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September 23, 2003

New Software Helps States Manage Medicaid Expenditures

Researchers at the Johns Hopkins Bloomberg School of Public Health have developed the new ACG-Medicaid computer software to help states manage Medicaid funds more efficiently and effectively. The ACG System, which stands for Adjusted Clinical Groups, is a risk assessment tool that enables health care providers, insurers, and health maintenance organizations to describe or predict a population’s past or future health care utilization and costs. ACGs are widely used to set “risk-adjusted” capitation payments for health plans and doctor groups to make sure the budget matches enrolled patient needs. ACG-Medicaid is a streamlined version of the original ACG-Case Mix software used since 1991. The new program will be offered, free-of-charge, to qualified state Medicaid programs. The ACG System is currently used in Maryland, Minnesota, Arkansas, Alabama, Oklahoma, and other states to manage billions of state health care expenditures.

“We are gratified that our software system is widely used in the U.S. private sector and in government programs in other countries to help improve the quality, efficiency, and equity of care for tens of millions of patients. We developed this special version to make it easier for more states to gain access to our technology as well,” saidJonathan Weiner, DrPH, professor of health policy and management and one of the developers of the ACG System. “By using the special Medicaid version of the ACG software to more fairly pay health plans and doctors, states will be able to protect their sickest patients while facing current fiscal challenges.”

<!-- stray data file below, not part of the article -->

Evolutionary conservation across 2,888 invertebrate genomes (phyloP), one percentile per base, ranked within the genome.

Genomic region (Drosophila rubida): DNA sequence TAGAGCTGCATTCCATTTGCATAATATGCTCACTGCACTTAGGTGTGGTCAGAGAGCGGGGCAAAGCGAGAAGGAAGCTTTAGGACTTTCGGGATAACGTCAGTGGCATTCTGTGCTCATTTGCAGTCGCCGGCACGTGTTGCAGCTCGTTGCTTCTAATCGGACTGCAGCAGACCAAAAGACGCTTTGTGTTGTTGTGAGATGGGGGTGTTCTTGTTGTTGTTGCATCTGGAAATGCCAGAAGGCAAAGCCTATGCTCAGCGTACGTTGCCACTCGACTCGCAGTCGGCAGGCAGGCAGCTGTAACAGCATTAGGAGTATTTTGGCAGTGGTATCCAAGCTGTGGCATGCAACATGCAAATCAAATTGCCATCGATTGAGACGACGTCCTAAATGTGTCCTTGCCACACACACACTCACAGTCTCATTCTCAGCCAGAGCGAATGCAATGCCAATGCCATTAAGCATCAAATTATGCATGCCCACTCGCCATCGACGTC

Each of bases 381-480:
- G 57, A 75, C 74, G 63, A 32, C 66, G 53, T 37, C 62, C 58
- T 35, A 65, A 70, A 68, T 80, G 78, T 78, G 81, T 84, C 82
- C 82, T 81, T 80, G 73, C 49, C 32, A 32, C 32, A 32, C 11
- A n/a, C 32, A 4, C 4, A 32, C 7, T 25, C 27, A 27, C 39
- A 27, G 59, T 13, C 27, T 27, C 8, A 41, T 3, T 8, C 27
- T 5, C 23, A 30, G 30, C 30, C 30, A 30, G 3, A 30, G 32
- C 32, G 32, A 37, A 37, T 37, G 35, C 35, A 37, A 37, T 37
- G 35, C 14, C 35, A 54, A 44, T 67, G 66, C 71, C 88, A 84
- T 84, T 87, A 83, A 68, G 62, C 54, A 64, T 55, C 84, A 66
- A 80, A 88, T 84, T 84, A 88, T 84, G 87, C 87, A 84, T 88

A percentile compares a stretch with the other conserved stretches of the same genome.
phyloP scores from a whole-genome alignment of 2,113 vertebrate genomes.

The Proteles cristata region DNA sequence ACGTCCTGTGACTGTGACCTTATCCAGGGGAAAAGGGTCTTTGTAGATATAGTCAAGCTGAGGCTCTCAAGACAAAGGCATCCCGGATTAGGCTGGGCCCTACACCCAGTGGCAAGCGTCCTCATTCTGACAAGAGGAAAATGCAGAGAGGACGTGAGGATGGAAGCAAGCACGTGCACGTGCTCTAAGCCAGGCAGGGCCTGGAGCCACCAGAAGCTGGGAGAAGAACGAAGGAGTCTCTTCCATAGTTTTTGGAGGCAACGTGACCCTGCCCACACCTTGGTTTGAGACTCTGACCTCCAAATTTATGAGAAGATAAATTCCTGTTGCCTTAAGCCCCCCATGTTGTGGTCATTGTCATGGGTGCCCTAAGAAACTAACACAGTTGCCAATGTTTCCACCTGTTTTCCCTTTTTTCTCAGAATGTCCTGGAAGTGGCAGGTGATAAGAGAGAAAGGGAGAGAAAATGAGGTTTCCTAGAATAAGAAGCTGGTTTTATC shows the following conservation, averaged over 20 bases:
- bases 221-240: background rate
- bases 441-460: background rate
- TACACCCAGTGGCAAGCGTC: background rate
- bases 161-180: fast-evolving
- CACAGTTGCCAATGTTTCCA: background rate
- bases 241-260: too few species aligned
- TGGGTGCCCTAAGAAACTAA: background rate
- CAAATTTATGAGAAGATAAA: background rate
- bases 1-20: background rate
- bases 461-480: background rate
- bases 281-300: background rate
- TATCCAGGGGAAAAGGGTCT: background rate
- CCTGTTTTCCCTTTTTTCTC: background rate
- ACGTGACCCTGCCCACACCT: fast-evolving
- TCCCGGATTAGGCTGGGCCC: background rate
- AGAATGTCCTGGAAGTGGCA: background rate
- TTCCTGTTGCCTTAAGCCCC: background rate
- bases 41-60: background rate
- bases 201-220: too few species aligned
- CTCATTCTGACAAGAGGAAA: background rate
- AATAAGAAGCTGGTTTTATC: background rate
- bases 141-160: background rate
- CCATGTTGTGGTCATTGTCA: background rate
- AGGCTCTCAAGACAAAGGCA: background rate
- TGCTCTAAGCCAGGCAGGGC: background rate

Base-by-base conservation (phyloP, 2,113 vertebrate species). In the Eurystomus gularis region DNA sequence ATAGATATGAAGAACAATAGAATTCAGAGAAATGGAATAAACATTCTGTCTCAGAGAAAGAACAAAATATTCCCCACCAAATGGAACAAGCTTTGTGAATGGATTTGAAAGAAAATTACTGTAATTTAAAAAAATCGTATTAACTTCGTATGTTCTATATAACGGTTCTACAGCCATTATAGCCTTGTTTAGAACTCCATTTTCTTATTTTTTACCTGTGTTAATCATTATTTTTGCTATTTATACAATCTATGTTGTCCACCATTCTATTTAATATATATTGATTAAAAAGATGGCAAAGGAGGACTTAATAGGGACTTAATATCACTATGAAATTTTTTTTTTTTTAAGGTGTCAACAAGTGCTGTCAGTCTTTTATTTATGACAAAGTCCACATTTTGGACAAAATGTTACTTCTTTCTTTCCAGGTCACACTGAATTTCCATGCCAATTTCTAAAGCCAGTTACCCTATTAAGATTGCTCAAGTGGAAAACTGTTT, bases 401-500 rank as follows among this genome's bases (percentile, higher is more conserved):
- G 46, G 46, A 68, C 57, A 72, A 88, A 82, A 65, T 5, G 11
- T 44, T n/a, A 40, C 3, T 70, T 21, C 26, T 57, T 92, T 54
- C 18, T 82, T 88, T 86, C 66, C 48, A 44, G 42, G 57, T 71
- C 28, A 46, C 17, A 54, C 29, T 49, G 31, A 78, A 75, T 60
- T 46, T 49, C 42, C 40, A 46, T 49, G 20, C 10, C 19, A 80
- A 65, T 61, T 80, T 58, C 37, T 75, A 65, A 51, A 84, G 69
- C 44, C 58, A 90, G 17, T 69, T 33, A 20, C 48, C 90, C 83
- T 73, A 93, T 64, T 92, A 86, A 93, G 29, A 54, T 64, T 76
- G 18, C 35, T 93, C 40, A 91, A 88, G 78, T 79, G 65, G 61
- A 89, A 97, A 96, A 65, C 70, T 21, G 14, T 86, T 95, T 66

ACGs arose from groundbreaking work conducted in the 1980s by Barbara Starfield, MD, MPH, and her Johns Hopkins colleagues on the relationship between the presence of multiple co-morbidities, and service-use in managed care settings. This research has grown into one of the most successful technology transfer projects in the history of Johns Hopkins University.

The ACG system applies special copyrighted logic to group each patient into a health status category based on the diagnosis codes that their doctors note in their insurance records. The Johns Hopkins ACG system has many applications, including public health research, medical management, and health care finance.

Computer Science Corporation (CSC) is the exclusive distributor of the ACG System software.

Information about ACG-Medicaid is available at and at
Public Affairs Media Contacts for the Johns Hopkins Bloomberg School of Public Health: Tim Parsons or Kenna Brigham at 410-955-6878 or Photographs of Jonathan Weiner are available upon request.